The federal judge who threw a renegade Kentucky clerk in jail for contempt of court last week ordered her release on Tuesday.
U.S. District Judge David Bunning ordered the immediate release of Rowan County clerk Kim Davis, who spent the Labor Day weekend in detention following her repeated refusals to comply with an order to issue marriage licenses to eligible couples within her jurisdiction.
The judge reached his decision after receiving a status report from the plaintiffs in the case -- same-sex couples who sued Davis after being refused marriage licenses following the Supreme Court's June ruling legalizing same-sex marriage nationwide.
In the order, Bunning noted he was "satisfied" that Davis' office was "fulfilling its obligation to issue marriage licenses to all legally eligible couples," in accordance with Supreme Court precedent and an August order in which he forbade Davis from enforcing a "no marriage policy" that effectively kept all couples -- gay and straight -- from obtaining marriage licenses.
Bunning's order Tuesday made clear that Davis must "not interfere in any way, directly or indirectly, with the efforts of her deputy clerks to issue marriage licenses to all legally eligible couples," and that any such interference would result in "appropriate sanctions."
The judge also ordered the deputy clerks who are issuing marriage licenses in the place of Davis to file status reports with the court every two weeks so as to ensure compliance with the court's order.
On Tuesday morning, lawyers for Davis filed a challenge to Bunning's contempt ruling with the U.S. Court of Appeals for the 6th Circuit, according to BuzzFeed News. It is unclear if that appeal will be found moot given Davis' release.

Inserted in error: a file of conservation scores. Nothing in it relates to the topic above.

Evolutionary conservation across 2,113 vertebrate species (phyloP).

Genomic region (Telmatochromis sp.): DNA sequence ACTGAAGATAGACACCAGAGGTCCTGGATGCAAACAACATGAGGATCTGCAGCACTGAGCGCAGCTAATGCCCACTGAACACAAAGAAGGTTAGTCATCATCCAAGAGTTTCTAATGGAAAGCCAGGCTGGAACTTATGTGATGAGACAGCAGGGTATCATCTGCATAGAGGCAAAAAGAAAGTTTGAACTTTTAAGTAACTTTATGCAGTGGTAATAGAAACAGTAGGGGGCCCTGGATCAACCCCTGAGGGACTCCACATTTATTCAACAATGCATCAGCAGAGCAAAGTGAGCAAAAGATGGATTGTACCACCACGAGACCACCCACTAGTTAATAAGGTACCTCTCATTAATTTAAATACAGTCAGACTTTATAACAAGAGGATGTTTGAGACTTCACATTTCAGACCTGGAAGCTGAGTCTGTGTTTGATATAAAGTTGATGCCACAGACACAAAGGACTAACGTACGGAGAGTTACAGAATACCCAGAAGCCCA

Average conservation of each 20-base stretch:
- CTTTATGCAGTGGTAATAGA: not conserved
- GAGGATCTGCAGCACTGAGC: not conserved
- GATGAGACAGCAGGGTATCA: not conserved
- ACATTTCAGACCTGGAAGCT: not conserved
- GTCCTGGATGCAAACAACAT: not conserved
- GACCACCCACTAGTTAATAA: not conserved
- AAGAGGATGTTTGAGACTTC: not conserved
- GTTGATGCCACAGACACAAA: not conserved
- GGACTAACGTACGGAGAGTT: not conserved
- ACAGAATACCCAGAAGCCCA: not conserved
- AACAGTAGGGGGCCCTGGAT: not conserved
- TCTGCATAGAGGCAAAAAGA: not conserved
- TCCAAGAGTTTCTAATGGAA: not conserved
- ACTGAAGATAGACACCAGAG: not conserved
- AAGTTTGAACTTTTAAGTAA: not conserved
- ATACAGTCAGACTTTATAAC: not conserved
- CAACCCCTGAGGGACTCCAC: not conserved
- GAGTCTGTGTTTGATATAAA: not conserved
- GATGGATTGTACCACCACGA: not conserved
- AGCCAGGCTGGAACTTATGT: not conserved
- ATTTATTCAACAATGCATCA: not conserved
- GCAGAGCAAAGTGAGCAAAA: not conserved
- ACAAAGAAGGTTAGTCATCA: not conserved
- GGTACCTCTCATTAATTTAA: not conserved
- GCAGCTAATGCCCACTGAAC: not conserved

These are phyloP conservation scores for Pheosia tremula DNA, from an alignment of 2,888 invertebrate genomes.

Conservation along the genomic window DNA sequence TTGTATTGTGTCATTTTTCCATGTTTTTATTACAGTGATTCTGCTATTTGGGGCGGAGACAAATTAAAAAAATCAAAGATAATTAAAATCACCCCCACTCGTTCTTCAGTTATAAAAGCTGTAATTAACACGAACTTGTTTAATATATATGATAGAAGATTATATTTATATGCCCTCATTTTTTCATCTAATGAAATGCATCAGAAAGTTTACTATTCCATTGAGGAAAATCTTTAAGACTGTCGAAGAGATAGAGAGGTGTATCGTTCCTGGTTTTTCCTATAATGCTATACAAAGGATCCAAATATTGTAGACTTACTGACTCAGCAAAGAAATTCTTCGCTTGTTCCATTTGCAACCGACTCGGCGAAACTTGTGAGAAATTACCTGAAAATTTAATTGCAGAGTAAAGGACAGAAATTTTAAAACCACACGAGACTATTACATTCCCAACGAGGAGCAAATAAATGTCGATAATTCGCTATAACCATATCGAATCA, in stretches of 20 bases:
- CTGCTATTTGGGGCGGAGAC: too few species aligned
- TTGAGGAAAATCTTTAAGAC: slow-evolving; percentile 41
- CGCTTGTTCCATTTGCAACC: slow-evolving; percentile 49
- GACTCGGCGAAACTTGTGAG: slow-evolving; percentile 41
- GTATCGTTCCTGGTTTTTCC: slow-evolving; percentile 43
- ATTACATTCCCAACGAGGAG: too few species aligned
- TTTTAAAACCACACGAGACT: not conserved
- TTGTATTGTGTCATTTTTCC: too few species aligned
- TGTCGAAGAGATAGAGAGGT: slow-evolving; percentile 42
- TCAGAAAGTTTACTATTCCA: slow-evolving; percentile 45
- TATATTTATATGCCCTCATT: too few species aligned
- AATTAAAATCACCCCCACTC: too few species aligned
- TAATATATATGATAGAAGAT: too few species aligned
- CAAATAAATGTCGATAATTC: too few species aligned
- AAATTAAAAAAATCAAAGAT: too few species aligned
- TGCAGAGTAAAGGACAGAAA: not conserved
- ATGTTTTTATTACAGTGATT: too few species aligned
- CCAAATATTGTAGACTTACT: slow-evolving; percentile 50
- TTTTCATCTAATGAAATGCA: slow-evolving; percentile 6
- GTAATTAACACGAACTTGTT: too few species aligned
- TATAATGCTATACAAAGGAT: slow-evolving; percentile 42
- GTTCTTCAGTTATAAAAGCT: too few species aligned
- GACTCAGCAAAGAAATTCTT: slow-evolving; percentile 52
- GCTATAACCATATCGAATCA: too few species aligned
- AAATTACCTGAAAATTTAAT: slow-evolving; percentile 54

In that filing, the lawyers called Bunning "overreaching" and his order "reckless and oppressive," and questioned the validity of the licenses that were issued while Davis was incarcerated.
But in an earlier ruling dealing with Davis' "no marriage" policy, the 6th Circuit had already sided with Bunning and told Davis that she had "little or no chance" of succeeding on her religious-freedom claims as a public official. The Supreme Court declined to review that ruling last week.
The 6th Circuit is one of the more conservative federal appellate courts in the country. Last year, it ruled against gay couples' constitutional right to marry in the states of Kentucky, Ohio, Tennessee and Michigan.
However, that adverse ruling allowed the Supreme Court to step into the fray and rule in Obergefell v. Hodges that same-sex couples do have such a right.
"In light of the binding holding of Obergefell, it cannot be defensibly argued that the holder of the Rowan County Clerk's office ... may decline to act in conformity with the United States Constitution," the 6th Circuit told Davis on Aug. 26.
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